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Information bibliographique complète
Type de document
Mode de participation
2- Documentation des arts médiatiques

Veilleur : Vanessa Sparks

NewArtTv produces videos on contemporary art, which are then available to view on their website. NewArtTv is the brainchild of Robert Knafo, an independent curator and art critic based out of New York. The content of the videos range from studio visits with artists, gallery openings, and art fairs. They usually run from 3 to 12 minutes and there are currently 65 videos available to view. It is not a unique site; Life/StyleTV, Artinfo ,, Vernissage Tv , and James Kalm’s YouTube videos all feature videos with similar subject matter albeit with varying approaches and features. Thinking of NewArtTv in the context of documenting and preserving contemporary art, including new media artworks, prompts a number of questions:

Do these videos document and preserve artworks? Does it matter that they may not be created to do so? What is the viewer experiencing when they watch a video of a gallery opening, for example? Is the experience of watching a video of a gallery opening an authentic experience of the event and the artwork? Are the videos essentially creating an archive?

Consider the video of the Bryce Wolkowitz Gallery booth at the Scope Art Fair, a gallery which specializes in video and new media artwork ( The video allows the viewer to see the artworks – not stills or screenshots, but video – with a commentary by Wolkowitz. There is also footage of people looking and interacting with the artworks. Given the somewhat privileged perspective which the camera occupies as it roams around the Scope Art Fair, there is a sense in which it is documenting not only the appearance of the artworks it records, but also the critical interpretation of Wolkowitz and the interaction between the artworks and those experiencing them firsthand. Viewing the video is an avenue of accessibility to these artworks, providing a different but also valuable experience of the art as well as the art world and all its stakeholders.

In addition to shedding light and providing access to these artworks, NewArtTv also acts as a kind of preservation tool. For artworks possessing an element of ephemerality, this kind of footage is a means of documenting their existence, and preserving the videos would be a step towards preserving that ephemeral aspect of the artwork, if not the physical artifact. Artworks that would benefit greatly from this kind of documentation and preservation tool would be art forms like new media and performance art. Obviously, preserving NewArtTv videos in a stable format that would remain accessible online is not a simple task, because of the nature of the Internet and evolving technologies (in some ways, the videos and new media art share similar problems).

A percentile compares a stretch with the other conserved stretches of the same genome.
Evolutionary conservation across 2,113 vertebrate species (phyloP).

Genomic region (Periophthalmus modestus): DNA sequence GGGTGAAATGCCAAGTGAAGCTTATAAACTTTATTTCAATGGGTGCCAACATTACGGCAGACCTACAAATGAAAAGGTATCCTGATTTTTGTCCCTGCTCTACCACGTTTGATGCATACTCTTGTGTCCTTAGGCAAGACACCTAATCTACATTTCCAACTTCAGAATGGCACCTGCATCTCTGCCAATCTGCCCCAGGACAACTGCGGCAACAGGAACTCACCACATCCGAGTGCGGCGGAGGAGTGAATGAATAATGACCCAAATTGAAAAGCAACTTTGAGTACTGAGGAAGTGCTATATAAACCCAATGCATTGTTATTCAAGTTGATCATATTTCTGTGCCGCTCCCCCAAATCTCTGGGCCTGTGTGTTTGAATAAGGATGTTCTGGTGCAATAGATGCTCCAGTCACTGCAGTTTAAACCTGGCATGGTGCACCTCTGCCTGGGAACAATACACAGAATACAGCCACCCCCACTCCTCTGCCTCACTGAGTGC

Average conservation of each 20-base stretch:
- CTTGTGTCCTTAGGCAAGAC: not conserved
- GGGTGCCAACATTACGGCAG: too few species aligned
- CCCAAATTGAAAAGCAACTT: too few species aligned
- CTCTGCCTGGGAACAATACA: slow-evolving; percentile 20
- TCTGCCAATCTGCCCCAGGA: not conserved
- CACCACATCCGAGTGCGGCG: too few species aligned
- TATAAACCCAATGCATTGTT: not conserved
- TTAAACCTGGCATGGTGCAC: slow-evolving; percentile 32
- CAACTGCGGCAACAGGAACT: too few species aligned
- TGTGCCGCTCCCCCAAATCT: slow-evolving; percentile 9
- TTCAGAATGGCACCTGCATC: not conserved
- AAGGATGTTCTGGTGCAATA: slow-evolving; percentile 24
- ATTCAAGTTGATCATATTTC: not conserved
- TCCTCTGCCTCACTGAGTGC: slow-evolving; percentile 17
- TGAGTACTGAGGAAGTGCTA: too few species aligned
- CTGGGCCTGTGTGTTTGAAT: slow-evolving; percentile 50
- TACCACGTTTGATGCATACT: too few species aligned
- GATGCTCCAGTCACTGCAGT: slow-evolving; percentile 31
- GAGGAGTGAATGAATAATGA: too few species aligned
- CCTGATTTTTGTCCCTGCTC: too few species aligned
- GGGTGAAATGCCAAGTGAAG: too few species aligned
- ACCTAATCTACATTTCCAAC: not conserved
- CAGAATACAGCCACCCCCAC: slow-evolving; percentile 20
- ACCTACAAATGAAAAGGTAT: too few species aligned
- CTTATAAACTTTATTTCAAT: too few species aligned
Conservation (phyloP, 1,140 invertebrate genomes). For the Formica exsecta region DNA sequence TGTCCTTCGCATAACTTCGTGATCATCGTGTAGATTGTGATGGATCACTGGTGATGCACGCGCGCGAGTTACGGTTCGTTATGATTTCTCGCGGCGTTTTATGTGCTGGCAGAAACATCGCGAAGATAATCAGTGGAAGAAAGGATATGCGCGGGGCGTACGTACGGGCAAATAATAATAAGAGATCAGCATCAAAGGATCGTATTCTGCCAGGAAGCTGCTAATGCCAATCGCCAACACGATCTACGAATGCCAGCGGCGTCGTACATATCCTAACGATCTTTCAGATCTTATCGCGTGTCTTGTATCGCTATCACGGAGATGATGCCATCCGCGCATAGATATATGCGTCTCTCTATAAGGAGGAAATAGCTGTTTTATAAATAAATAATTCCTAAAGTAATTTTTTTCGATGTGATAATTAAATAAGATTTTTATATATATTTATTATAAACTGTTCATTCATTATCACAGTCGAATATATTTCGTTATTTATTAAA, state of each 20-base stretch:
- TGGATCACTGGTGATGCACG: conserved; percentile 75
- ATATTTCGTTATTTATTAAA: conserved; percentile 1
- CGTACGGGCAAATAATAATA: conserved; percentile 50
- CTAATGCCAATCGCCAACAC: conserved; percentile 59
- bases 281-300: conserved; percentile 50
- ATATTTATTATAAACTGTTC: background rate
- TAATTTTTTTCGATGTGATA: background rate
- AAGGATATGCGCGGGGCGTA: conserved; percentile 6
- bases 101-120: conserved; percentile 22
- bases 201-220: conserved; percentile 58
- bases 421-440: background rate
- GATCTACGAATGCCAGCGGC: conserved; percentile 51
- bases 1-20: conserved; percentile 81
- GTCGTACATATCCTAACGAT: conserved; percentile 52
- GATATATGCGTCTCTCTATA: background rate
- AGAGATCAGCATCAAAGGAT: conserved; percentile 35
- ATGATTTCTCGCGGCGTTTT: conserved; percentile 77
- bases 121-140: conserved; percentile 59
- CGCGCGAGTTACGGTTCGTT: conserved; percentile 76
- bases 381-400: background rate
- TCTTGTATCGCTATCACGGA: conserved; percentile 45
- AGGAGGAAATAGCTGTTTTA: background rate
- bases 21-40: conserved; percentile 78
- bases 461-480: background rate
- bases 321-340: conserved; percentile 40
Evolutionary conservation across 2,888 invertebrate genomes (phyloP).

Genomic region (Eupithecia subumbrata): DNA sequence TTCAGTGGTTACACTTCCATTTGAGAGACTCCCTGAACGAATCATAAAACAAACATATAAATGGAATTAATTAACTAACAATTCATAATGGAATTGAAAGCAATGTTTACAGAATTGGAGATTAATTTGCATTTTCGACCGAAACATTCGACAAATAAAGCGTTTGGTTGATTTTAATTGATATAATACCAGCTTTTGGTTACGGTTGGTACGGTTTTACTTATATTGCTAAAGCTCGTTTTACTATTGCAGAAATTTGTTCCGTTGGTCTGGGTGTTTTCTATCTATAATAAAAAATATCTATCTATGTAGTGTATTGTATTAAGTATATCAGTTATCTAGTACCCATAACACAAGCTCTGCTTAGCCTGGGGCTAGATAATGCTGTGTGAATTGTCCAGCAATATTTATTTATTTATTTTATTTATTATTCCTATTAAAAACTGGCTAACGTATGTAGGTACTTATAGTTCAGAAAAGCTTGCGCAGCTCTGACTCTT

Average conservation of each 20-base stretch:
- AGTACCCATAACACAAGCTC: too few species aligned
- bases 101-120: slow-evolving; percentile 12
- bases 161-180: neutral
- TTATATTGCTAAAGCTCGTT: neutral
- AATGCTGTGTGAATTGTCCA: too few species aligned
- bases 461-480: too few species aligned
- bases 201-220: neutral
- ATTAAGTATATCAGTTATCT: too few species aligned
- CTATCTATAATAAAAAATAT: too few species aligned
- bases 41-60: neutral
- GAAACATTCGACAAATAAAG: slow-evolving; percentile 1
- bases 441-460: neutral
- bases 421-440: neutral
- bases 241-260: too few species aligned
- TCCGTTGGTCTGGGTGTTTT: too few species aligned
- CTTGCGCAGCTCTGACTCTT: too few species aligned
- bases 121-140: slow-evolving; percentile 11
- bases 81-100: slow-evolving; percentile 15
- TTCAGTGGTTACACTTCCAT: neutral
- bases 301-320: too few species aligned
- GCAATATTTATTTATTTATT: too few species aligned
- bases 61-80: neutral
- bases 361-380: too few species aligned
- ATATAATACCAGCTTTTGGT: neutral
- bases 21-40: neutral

Yet, it can be argued that videos produced by NewArtTv, as well as the other websites mentioned above, may serve as an archive of contemporary art, even in its present form. More specifically, NewArtTv operates as an independent archive, outside of traditional archival institutions. Besides being a resource to find out about contemporary art, NewArtTv and similar websites are valuable because of the position they occupy with regard to the ‘institutional’ art world. Not necessarily opposed, but different, and valuable because of the archival potential as well as the different perspective.

From a more user oriented perspective, NewArtTv is pretty enjoyable to surf. The videos load quite quickly and the image is reasonable. It is also possible to leave comments and share videos. However, the search feature is not as precise as it could be if the videos were tagged in a more thorough manner. Once the quantity of videos reaches a point where serendipitous browsing becomes more irritating than serendipitous, the site will have to alter its search feature in some way to facilitate searches where the user does not know the artist name. Presently, though, NewArtTv is an excellent resource for contemporary art.

Liens :

James Kalm videos
Life/Style Television
Vernissage TV

[Online] (Pages consulted on February 5, 2008)

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